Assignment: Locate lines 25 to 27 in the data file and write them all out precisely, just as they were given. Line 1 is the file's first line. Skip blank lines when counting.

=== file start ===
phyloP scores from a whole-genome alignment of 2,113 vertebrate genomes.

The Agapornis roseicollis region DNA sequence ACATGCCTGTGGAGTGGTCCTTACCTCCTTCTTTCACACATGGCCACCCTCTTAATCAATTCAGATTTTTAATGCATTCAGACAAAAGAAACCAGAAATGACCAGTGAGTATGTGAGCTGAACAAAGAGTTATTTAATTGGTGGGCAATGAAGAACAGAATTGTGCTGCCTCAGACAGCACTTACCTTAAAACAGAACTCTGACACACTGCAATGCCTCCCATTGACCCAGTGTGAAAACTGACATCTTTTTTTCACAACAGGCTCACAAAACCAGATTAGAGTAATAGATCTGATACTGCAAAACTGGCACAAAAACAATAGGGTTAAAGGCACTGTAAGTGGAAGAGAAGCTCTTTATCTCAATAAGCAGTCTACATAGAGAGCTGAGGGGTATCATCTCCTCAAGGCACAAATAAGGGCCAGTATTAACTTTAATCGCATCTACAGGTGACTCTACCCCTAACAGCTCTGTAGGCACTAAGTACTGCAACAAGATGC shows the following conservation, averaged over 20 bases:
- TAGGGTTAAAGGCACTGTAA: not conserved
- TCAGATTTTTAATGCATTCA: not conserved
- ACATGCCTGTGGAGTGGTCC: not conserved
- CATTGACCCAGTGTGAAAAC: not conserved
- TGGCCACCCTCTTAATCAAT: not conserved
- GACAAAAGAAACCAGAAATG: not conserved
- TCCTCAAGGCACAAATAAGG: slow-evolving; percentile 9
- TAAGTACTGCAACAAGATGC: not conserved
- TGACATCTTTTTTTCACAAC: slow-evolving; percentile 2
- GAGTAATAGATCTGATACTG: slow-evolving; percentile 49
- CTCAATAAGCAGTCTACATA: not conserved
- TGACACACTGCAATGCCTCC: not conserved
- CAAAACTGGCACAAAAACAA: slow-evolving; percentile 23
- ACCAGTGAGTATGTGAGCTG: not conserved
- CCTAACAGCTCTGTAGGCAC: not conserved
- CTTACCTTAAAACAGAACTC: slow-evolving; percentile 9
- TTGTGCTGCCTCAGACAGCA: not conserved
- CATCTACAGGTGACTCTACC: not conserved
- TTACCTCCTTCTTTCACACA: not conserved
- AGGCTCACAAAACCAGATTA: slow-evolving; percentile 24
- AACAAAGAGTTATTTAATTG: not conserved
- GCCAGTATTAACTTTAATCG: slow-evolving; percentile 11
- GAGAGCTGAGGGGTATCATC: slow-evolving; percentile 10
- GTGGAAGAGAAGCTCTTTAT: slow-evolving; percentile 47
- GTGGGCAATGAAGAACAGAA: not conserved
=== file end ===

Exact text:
- GAGAGCTGAGGGGTATCATC: slow-evolving; percentile 10
- GTGGAAGAGAAGCTCTTTAT: slow-evolving; percentile 47
- GTGGGCAATGAAGAACAGAA: not conserved